Guest Blog: Some Thoughts on Blue Collar Noir by Vicki Hendricks

Vicki Hendricks head shot-cropped (2)When my first noir novel Miami Purity came out in ‘95, with its graphic and multitudinous sex scenes, it was described as lurid in such a way, especially in the UK, that you could almost visualize reviewers licking their lips. The world was ready for the explicit sex James M. Cain couldn’t write in his day—not that his novels suffered any for lack of it. The heavy dose of sex in Miami Purity put a new spin on the noir genre, finding a new audience. Noir fiction continues to evolve and remake itself while the underlying themes remain similar to naturalist literature of the late 19th Century. Crime-noir protagonists are still basically like characters in the works of writers like Dreiser and Crane, formed through inescapable forces of heredity and environment, confined by class and lack of opportunity, but with the traditional noir enhancement of committing murder as a way of breaking out of their predicament. Of course, it never works!

The latest evolution of noir, sometimes called blue-collar noir, fits the classic noir/naturalist definition without the necessity of murder. Manslaughter and misdemeanor thrive, as survival tactics, rather than the fantasized ticket to wealth most often associated with murder. Coal miners, sanitation workers, and other outliers of the American Dream, neglected by the literary mainstream (except in the South) have come into the limelight as protagonists in the current blue-collar inspired remaking of noir. Noir characters can never climb out of the pit, by definition, but current noir writers don’t necessarily believe that people are stuck at a low station in life, as the naturalist novelists did, though rising in status ain’t never easy. We read to see these bold, raw humans reach resignation, minor epiphanies, or an elevation of spirit.

Voluntary Madness final cover 55-a (1)Years ago, the poet Charles Bukowski defined the “blue-collar noir” category infamously, without giving it a genre name.  At Noircon 2014 (held every other year in Philadelphia), the debut of the anthology Stray Dogs: Writing from the Other America highlighted contemporary writers of blue-collar noir: Willy Vlautin, Daniel Woodrell, Sherman Alexie, Eric Miles Williamson, Ron Cooper, Joseph D. Haske, Michael Gillis, and me, among others. Paul Allen, Mark Safranko, Dan Fante, and Matthew McBride are also recent, noteworthy writers whose work arguably falls into this blue-collar evolution of the noir sensibility. Evie Wyld does great blue-collar, murderless noir in Australia. Wherever you’ve got a working man or a man out of work (or woman), you’ve got the makings of the newest noir: hard-nosed, hard-hitting, and relevant to our society because of its realism.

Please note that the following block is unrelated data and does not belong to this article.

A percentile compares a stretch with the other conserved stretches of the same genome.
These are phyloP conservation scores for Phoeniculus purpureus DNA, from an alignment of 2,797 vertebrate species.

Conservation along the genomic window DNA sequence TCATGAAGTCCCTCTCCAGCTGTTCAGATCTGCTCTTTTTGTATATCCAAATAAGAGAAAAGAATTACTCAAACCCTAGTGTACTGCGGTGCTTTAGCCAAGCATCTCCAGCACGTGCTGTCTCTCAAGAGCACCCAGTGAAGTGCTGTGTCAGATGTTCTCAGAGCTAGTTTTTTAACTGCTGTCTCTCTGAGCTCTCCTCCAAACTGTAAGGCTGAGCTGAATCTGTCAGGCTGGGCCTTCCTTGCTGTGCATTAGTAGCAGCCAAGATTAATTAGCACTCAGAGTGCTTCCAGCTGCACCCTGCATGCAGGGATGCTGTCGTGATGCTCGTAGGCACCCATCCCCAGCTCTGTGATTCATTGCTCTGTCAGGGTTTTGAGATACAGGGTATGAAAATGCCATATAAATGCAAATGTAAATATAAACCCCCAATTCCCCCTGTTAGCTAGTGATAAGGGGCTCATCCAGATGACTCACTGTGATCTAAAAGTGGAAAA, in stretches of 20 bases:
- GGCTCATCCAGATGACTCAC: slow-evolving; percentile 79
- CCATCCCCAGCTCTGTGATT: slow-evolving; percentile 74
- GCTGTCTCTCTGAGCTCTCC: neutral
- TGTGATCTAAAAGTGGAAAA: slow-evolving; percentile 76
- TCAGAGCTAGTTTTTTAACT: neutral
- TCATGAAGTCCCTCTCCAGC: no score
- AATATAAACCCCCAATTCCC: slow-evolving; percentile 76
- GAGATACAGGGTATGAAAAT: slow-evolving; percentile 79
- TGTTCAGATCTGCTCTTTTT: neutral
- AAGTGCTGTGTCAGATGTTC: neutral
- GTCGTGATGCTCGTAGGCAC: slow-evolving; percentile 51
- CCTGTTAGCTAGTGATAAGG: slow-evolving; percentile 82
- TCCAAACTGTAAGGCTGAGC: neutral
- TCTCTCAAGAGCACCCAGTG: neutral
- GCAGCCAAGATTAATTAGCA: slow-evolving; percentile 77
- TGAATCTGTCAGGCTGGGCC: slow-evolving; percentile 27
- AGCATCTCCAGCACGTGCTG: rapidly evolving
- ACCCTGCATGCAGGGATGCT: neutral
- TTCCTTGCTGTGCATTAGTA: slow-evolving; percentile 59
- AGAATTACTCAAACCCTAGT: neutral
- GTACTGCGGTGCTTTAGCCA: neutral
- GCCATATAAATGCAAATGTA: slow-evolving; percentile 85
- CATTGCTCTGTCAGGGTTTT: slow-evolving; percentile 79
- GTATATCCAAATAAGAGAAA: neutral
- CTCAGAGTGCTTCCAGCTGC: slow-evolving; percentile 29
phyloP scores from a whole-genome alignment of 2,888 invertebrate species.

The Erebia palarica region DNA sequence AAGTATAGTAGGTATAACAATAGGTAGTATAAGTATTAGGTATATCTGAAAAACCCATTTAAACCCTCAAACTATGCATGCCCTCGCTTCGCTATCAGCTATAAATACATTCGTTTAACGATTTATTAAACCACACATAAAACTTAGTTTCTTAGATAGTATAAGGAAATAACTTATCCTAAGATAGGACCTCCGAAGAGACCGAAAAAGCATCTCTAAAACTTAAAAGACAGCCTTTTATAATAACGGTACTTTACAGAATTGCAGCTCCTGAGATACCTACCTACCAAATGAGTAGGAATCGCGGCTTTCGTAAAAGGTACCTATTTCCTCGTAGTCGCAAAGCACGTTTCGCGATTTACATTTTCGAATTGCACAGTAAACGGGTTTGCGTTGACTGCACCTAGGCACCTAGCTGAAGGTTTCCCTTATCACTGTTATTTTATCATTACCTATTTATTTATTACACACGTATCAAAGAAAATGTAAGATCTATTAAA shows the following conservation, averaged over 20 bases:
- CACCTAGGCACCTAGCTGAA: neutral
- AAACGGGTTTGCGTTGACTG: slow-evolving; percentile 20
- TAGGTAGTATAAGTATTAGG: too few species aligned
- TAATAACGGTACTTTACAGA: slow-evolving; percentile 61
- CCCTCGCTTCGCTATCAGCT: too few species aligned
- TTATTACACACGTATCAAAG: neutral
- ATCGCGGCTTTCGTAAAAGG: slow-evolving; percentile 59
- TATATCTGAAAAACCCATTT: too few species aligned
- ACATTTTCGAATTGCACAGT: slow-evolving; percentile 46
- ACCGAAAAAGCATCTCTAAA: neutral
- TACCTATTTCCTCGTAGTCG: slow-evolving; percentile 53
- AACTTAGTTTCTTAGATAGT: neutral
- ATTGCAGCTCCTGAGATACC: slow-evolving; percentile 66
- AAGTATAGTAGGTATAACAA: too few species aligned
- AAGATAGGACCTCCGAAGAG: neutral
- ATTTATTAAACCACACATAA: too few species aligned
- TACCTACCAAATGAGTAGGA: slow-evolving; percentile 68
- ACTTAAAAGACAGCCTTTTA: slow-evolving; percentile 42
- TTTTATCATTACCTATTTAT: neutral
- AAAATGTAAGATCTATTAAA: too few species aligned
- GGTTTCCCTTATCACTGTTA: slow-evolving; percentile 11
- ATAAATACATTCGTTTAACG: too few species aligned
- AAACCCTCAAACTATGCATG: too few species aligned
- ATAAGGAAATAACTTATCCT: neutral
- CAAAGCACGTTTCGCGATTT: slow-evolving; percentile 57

My novel Voluntary Madness, which just came out in a reissue from New Pulp Press, features manslaughter in the Hemingway House. And Fur People, my newest novel, is filled with misdemeanors—crimes due to poverty and animal hoarding. These novels take place in Florida, the un-southernmost southernmost state. They take their inspiration from traditional noir but seek to extend the range of this ever-changing and vital genre.

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